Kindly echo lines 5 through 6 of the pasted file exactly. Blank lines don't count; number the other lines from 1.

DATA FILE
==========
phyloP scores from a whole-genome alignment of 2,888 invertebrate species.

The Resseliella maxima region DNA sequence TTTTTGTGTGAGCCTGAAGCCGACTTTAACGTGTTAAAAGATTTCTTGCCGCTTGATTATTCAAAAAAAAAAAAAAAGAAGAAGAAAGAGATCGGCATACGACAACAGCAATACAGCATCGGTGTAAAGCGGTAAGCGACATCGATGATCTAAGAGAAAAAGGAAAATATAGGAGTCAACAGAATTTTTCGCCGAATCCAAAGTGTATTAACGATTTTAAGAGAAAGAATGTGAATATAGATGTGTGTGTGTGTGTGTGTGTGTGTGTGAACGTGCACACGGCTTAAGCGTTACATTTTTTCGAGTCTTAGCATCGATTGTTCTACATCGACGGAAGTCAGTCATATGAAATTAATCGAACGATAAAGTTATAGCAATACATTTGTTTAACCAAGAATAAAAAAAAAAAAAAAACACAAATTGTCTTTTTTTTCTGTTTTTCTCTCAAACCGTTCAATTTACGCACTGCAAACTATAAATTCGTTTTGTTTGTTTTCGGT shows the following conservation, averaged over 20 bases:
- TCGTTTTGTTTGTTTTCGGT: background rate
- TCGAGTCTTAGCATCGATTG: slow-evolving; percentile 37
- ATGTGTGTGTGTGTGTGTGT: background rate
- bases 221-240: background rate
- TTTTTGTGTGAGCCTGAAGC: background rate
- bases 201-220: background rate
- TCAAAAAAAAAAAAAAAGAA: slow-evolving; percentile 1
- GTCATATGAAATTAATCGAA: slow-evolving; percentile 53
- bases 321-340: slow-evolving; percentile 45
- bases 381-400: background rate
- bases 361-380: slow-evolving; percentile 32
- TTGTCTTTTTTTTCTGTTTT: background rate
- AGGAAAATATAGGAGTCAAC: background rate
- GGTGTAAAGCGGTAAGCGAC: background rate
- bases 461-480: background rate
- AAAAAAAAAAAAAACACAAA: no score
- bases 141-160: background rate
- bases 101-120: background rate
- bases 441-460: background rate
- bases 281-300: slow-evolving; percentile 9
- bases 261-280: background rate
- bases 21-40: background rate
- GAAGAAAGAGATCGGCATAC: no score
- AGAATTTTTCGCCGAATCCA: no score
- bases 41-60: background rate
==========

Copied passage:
- ATGTGTGTGTGTGTGTGTGT: background rate
- bases 221-240: background rate